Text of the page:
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THE LATEST BLOG - posted 15 October 2017 in Education


I've been a bit quiet on the education front recently. In fact I note that this is only my second post this year. I think one of the reasons is I have been too busy doing my own thing for education, or education as I believe it should be and secondly I think I have lost heart with those who have control over the way the next generation learn.

But, all is not lost. The head of Ofsted, Amanda Spielman, said this week that schools in England are focusing on tests and exams rather than giving pupils a good grounding in a wide range of subjects. She feels that the focus on GCSEs and Sats is at the expense of a rich and full knowledge.

Now, without saying I told you so, I would refer you to many of my previous posts and you will see I have been saying that for many years. In other words I was telling you so. Ms Spielman even went a bit further and added that good exam results do not always mean children have received the subject knowledge they need.

We should, in school education, be training young people for their future lives. Passing a test, an exam or even gaining a degree does not mean you can cope with that life. In fact you may be led to believe that because you have such qualifications you can and that is where we have a problem. I have, over the last 7 or so years, had contact with quite a few young people who have the qualification, have passed the test, but have no imagination and no ability to take things further.

Teaching to a test, to an exam, even less so to a rigid curriculum, does not allow the ability of the learner to think creatively. There is nothing creative about being able to repeat what you have been told. Regurgitation in not a skill. You will know, if you have read any previous epistle, that I do not believe in teaching as an entity. In some instances, at some stages, it is both essential and advisable. But the real skill of helping children to have more knowledge is to create an environment where they enjoy learning, an atmosphere where that learning can be done and an ethos where, for the rest of their lives, learning becomes infectious.

Learners who have a restricted choice of subjects are, by definition, restricted in what they can learn and that can affect them way into the future. If, in a school, football is the only sport available, anyone who is no good at football will come to think they are no good at sport. The same applies to academic subjects and, as such, learners will begin to believe they are inferior. Find what a child is good at and nurture it and then, as the facilitator of learning, develop it.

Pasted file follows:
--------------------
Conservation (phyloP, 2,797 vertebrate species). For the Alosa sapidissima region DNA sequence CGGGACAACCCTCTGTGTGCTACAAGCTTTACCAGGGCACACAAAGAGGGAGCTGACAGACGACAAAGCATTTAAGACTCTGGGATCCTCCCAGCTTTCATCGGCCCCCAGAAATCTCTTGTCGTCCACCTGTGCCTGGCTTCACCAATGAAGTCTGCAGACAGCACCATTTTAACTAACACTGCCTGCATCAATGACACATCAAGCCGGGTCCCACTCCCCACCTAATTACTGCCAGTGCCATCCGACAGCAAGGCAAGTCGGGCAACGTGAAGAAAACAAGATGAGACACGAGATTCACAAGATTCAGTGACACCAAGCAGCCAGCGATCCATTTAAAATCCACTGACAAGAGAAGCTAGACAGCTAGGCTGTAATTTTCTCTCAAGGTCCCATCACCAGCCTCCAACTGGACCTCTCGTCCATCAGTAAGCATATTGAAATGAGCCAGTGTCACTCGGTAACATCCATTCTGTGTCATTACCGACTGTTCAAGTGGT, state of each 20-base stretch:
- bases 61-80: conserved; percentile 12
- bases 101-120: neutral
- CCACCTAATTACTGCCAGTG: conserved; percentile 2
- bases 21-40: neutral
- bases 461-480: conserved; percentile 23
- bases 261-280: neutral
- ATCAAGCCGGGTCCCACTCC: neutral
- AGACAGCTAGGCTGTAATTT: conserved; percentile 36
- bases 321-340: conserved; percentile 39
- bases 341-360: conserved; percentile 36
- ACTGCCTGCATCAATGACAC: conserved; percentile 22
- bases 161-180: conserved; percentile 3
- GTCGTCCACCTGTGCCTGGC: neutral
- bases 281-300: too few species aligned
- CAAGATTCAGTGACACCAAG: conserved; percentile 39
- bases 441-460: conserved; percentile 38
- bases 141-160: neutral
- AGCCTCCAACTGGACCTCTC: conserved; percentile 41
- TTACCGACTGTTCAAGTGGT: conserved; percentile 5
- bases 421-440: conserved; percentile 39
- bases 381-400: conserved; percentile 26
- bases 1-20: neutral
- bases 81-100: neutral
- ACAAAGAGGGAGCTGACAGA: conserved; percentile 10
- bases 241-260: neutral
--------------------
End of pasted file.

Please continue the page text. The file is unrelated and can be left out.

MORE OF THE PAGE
All those years ago when I was working with the very first Youth Opportunity youngsters I found a young man who claimed he was no good at maths. School had shown this he said. A bit later he told me his hobby was darts. Thirty minutes later he believed he was good at maths after all. He could out-think me as to which double was needed to finish from any score. No, his maths hadn't got better but his belief had. Instead of giving up because he was hopeless, he began to try because he thought he could. Simple really.

Returning to Ms Spielman she said it was very easy for schools to focus on the performance of the school, the test results, the league tables and to forget about the pupil. She even admitted that inspections by her organisation may have helped to create this in-balance in the past.

I would then suggest that we now forget about league tables based on exam and test results (been suggesting this for some time too) and just let schools help our young people gain more knowledge and enjoy learning. Teaching to a test really only gives the learner a mass of information and information on its own is useless. It is knowing what to do with that information that turns it into knowledge and, once you have that knowledge, it is using your imagination to create something new or different that is truly an achievement. Einstein believed that "Imagination is more important than knowledge. Knowledge is limited. Imagination encircles the world.and added "The true sign of intelligence is not knowledge but imagination." He also said that It is the supreme art of the teacher to awaken joy in creative expression and knowledge" and somehow failed to add, not to get their pupils through an exam.


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